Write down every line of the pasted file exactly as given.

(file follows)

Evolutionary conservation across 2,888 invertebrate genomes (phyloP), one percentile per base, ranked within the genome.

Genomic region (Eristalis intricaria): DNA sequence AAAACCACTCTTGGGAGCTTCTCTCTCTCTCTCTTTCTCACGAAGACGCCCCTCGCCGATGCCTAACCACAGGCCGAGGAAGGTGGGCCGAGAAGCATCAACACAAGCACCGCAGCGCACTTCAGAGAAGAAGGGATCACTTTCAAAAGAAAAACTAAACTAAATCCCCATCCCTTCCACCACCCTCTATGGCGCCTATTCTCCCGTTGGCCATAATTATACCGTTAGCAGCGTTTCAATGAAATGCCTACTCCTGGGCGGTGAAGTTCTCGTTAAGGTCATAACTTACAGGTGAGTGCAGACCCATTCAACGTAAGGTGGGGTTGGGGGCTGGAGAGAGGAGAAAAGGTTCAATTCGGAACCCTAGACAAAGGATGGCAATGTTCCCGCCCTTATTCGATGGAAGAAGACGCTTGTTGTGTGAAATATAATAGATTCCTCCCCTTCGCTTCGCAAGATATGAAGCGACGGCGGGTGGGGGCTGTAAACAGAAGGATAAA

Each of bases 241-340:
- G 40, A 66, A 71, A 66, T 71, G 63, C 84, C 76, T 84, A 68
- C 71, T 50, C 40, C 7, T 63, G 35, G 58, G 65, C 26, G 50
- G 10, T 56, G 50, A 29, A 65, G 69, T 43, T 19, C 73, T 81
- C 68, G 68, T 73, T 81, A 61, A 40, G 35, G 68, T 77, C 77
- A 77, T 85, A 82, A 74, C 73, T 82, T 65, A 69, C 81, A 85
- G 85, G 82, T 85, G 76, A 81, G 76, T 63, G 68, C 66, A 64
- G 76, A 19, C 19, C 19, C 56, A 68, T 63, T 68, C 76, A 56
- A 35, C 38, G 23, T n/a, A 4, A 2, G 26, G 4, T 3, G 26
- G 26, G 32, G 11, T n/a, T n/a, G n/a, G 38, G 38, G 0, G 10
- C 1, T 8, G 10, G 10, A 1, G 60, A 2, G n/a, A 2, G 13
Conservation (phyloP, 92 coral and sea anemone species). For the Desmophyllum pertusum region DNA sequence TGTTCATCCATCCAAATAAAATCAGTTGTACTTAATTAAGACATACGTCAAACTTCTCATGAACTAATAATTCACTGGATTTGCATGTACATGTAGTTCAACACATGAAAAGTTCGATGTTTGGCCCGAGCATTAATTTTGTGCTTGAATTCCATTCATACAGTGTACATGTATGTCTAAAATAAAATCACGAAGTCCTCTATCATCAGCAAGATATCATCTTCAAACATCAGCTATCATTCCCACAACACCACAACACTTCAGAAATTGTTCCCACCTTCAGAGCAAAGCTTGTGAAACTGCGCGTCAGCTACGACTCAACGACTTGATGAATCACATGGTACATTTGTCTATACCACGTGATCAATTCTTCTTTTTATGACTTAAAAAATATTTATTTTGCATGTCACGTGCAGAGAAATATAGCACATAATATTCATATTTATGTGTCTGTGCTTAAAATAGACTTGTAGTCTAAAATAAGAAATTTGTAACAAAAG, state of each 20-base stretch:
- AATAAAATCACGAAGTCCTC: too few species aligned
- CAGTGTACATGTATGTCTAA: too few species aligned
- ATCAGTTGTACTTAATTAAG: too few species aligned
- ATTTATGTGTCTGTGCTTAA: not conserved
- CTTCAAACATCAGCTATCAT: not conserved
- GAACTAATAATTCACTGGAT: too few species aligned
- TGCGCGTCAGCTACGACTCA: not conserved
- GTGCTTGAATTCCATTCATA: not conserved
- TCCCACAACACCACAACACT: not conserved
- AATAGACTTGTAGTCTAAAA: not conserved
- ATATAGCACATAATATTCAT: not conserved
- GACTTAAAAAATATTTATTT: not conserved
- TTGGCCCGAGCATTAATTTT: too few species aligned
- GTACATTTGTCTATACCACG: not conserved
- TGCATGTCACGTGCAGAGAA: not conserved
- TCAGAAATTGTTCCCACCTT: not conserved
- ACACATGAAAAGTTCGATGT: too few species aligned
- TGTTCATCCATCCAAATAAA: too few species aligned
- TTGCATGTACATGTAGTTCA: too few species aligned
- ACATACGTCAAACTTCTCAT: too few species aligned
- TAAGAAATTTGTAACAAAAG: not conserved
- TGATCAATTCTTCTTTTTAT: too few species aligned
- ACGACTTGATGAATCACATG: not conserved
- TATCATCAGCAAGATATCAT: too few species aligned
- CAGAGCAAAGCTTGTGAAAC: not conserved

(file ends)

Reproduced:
Evolutionary conservation across 2,888 invertebrate genomes (phyloP), one percentile per base, ranked within the genome.

Genomic region (Eristalis intricaria): DNA sequence AAAACCACTCTTGGGAGCTTCTCTCTCTCTCTCTTTCTCACGAAGACGCCCCTCGCCGATGCCTAACCACAGGCCGAGGAAGGTGGGCCGAGAAGCATCAACACAAGCACCGCAGCGCACTTCAGAGAAGAAGGGATCACTTTCAAAAGAAAAACTAAACTAAATCCCCATCCCTTCCACCACCCTCTATGGCGCCTATTCTCCCGTTGGCCATAATTATACCGTTAGCAGCGTTTCAATGAAATGCCTACTCCTGGGCGGTGAAGTTCTCGTTAAGGTCATAACTTACAGGTGAGTGCAGACCCATTCAACGTAAGGTGGGGTTGGGGGCTGGAGAGAGGAGAAAAGGTTCAATTCGGAACCCTAGACAAAGGATGGCAATGTTCCCGCCCTTATTCGATGGAAGAAGACGCTTGTTGTGTGAAATATAATAGATTCCTCCCCTTCGCTTCGCAAGATATGAAGCGACGGCGGGTGGGGGCTGTAAACAGAAGGATAAA

Each of bases 241-340:
- G 40, A 66, A 71, A 66, T 71, G 63, C 84, C 76, T 84, A 68
- C 71, T 50, C 40, C 7, T 63, G 35, G 58, G 65, C 26, G 50
- G 10, T 56, G 50, A 29, A 65, G 69, T 43, T 19, C 73, T 81
- C 68, G 68, T 73, T 81, A 61, A 40, G 35, G 68, T 77, C 77
- A 77, T 85, A 82, A 74, C 73, T 82, T 65, A 69, C 81, A 85
- G 85, G 82, T 85, G 76, A 81, G 76, T 63, G 68, C 66, A 64
- G 76, A 19, C 19, C 19, C 56, A 68, T 63, T 68, C 76, A 56
- A 35, C 38, G 23, T n/a, A 4, A 2, G 26, G 4, T 3, G 26
- G 26, G 32, G 11, T n/a, T n/a, G n/a, G 38, G 38, G 0, G 10
- C 1, T 8, G 10, G 10, A 1, G 60, A 2, G n/a, A 2, G 13
Conservation (phyloP, 92 coral and sea anemone species). For the Desmophyllum pertusum region DNA sequence TGTTCATCCATCCAAATAAAATCAGTTGTACTTAATTAAGACATACGTCAAACTTCTCATGAACTAATAATTCACTGGATTTGCATGTACATGTAGTTCAACACATGAAAAGTTCGATGTTTGGCCCGAGCATTAATTTTGTGCTTGAATTCCATTCATACAGTGTACATGTATGTCTAAAATAAAATCACGAAGTCCTCTATCATCAGCAAGATATCATCTTCAAACATCAGCTATCATTCCCACAACACCACAACACTTCAGAAATTGTTCCCACCTTCAGAGCAAAGCTTGTGAAACTGCGCGTCAGCTACGACTCAACGACTTGATGAATCACATGGTACATTTGTCTATACCACGTGATCAATTCTTCTTTTTATGACTTAAAAAATATTTATTTTGCATGTCACGTGCAGAGAAATATAGCACATAATATTCATATTTATGTGTCTGTGCTTAAAATAGACTTGTAGTCTAAAATAAGAAATTTGTAACAAAAG, state of each 20-base stretch:
- AATAAAATCACGAAGTCCTC: too few species aligned
- CAGTGTACATGTATGTCTAA: too few species aligned
- ATCAGTTGTACTTAATTAAG: too few species aligned
- ATTTATGTGTCTGTGCTTAA: not conserved
- CTTCAAACATCAGCTATCAT: not conserved
- GAACTAATAATTCACTGGAT: too few species aligned
- TGCGCGTCAGCTACGACTCA: not conserved
- GTGCTTGAATTCCATTCATA: not conserved
- TCCCACAACACCACAACACT: not conserved
- AATAGACTTGTAGTCTAAAA: not conserved
- ATATAGCACATAATATTCAT: not conserved
- GACTTAAAAAATATTTATTT: not conserved
- TTGGCCCGAGCATTAATTTT: too few species aligned
- GTACATTTGTCTATACCACG: not conserved
- TGCATGTCACGTGCAGAGAA: not conserved
- TCAGAAATTGTTCCCACCTT: not conserved
- ACACATGAAAAGTTCGATGT: too few species aligned
- TGTTCATCCATCCAAATAAA: too few species aligned
- TTGCATGTACATGTAGTTCA: too few species aligned
- ACATACGTCAAACTTCTCAT: too few species aligned
- TAAGAAATTTGTAACAAAAG: not conserved
- TGATCAATTCTTCTTTTTAT: too few species aligned
- ACGACTTGATGAATCACATG: not conserved
- TATCATCAGCAAGATATCAT: too few species aligned
- CAGAGCAAAGCTTGTGAAAC: not conserved